photo 4The Pidzamche Children Art Camp, June 22nd – 30th

During June 22th – June 30th, Iota Initiative together with an invited art teacher and animator Khrystyna Hertsyk held an art camp for children from Pidzamche. Though the children were enthusiastic about participating in the art camp, it was difficult to build credibility with their parents. Because not many people know us, it was not easy to demonstrate that our initiative has something interesting and different to offer.  But then information spread by word of mouth and the group of 14 was formed. We are especially grateful to our art teacher who worked for more than a week on voluntary basis. Also, a local library supported us by providing space. During a short period of time, children created decorations for the Festival, designed the invitations for their parents and performed theatrical sketch about the old times in Pidzamche.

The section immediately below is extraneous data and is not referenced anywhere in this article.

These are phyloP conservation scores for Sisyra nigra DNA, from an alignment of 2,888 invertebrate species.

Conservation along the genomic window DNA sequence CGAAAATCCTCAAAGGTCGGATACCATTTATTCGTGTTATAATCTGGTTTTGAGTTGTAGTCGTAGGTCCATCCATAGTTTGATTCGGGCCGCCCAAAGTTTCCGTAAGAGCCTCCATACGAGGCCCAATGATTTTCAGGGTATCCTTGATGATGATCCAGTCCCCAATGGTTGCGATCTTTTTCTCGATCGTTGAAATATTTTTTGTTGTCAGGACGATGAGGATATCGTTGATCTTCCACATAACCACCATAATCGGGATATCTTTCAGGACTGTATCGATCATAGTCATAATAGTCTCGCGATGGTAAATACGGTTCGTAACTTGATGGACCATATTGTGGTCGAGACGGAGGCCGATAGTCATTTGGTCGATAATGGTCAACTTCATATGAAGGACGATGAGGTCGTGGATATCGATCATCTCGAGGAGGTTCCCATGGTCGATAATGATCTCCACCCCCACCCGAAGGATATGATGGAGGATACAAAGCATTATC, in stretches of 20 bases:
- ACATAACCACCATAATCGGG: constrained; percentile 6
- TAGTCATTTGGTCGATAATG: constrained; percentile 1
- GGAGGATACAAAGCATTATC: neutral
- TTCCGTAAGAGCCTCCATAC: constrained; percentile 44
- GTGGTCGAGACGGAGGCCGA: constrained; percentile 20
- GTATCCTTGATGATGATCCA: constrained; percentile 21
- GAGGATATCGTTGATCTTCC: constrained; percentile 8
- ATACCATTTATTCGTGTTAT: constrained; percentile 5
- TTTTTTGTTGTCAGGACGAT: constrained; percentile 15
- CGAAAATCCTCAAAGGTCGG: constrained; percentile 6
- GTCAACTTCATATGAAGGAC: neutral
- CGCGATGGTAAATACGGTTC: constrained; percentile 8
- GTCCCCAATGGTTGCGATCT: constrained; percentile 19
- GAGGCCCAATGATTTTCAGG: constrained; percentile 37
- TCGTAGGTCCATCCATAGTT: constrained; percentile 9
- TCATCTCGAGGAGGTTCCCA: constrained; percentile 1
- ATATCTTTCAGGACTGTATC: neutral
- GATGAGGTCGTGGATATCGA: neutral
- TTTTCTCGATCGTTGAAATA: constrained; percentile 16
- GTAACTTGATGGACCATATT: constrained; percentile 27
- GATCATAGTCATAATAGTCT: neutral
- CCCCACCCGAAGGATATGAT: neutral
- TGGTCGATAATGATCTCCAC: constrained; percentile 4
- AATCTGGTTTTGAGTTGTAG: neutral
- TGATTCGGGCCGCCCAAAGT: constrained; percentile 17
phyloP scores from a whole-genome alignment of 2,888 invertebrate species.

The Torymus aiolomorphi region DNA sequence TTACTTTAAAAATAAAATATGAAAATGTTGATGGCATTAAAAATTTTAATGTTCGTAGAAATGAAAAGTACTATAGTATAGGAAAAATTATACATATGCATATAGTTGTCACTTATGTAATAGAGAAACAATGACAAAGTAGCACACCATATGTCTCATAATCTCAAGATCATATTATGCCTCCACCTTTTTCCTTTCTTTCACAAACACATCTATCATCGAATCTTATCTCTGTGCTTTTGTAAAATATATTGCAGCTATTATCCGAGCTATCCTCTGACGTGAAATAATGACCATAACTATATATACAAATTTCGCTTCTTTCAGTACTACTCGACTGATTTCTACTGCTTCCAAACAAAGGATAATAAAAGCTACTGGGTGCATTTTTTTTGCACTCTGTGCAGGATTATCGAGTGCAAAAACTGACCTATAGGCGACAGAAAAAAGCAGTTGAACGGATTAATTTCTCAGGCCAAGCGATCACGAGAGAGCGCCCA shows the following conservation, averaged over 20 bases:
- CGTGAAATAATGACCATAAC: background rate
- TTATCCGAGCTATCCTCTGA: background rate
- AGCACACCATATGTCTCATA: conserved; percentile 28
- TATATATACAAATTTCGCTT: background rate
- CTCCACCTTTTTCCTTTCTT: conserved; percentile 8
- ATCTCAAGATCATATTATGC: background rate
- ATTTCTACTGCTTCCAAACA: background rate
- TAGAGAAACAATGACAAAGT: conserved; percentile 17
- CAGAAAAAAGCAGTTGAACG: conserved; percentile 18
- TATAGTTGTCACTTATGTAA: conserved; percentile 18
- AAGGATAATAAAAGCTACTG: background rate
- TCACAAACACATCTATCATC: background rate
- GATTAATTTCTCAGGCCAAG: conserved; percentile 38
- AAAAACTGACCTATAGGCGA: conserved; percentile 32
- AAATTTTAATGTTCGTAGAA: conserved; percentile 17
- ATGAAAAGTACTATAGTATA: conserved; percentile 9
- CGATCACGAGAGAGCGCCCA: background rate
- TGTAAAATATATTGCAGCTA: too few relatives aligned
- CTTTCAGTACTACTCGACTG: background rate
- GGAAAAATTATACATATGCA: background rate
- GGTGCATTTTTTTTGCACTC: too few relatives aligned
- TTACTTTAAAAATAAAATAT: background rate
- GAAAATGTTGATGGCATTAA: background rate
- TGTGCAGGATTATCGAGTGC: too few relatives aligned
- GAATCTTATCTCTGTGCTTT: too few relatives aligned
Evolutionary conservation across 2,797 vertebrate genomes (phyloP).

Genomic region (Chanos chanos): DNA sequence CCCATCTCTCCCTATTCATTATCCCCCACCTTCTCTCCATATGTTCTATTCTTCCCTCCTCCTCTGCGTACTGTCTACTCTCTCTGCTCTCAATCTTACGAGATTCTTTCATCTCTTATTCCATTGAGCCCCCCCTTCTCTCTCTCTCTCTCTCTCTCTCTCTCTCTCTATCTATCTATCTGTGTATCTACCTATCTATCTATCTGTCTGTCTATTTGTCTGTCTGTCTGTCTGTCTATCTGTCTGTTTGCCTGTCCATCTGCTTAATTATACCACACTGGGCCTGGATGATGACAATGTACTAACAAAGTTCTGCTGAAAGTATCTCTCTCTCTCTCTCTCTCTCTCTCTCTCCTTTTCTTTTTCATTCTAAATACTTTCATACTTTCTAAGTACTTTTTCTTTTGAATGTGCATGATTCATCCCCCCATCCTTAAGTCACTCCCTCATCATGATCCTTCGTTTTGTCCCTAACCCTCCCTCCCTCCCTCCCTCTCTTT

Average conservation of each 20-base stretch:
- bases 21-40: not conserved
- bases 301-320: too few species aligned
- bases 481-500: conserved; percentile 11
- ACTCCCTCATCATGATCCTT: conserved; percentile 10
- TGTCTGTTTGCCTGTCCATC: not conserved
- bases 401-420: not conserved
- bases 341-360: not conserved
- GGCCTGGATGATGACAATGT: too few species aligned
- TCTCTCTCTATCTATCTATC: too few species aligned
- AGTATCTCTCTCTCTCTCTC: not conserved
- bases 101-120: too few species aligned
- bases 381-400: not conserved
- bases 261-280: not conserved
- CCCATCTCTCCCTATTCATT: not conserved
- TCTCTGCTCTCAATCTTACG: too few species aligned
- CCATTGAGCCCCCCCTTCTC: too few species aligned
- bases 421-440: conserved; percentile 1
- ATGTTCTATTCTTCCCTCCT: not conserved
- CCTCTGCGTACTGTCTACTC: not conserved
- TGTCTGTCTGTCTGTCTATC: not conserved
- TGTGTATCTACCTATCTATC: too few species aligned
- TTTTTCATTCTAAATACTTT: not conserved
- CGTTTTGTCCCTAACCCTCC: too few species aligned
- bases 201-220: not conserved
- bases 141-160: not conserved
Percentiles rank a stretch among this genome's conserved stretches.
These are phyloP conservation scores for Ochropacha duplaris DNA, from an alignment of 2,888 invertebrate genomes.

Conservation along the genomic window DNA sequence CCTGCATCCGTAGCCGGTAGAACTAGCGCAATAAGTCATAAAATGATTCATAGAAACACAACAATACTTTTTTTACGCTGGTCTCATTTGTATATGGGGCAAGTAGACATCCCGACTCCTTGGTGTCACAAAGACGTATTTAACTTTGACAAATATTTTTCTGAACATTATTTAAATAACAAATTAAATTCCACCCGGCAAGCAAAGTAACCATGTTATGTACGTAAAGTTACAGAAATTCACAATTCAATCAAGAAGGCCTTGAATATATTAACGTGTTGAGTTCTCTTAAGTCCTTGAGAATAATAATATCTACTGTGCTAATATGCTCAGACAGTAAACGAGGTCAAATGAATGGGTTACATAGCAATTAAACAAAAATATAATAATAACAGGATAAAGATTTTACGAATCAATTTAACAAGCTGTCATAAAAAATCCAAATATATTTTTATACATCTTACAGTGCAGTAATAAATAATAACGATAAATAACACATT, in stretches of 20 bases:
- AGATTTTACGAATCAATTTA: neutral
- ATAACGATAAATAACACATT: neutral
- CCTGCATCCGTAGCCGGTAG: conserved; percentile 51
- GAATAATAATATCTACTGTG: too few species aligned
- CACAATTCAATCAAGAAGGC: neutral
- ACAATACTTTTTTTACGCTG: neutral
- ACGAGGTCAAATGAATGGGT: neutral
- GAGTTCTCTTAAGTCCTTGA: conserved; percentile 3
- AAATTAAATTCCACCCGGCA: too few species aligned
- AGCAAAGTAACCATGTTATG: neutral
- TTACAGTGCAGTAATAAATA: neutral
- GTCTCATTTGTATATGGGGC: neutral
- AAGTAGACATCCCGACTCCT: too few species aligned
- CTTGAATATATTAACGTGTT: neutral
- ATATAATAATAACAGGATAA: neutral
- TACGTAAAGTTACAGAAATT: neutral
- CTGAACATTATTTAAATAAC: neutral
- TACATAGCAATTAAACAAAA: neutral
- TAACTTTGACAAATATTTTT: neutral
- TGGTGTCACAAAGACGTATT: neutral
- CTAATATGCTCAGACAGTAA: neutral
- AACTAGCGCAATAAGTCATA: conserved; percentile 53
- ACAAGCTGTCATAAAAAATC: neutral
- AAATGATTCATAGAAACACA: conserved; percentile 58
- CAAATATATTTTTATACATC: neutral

photo 5 The final concert of the Pidzamche Children Art Camp: performing children,  June 29th

At the end of the art camp the children were performing on the street in front of their parents and curious passers-by.

photo 6-1The final concert of the Pidzamche Children Art Camp:  happy parents, June 29th

So, now you know what we did this June. And we are moving forward.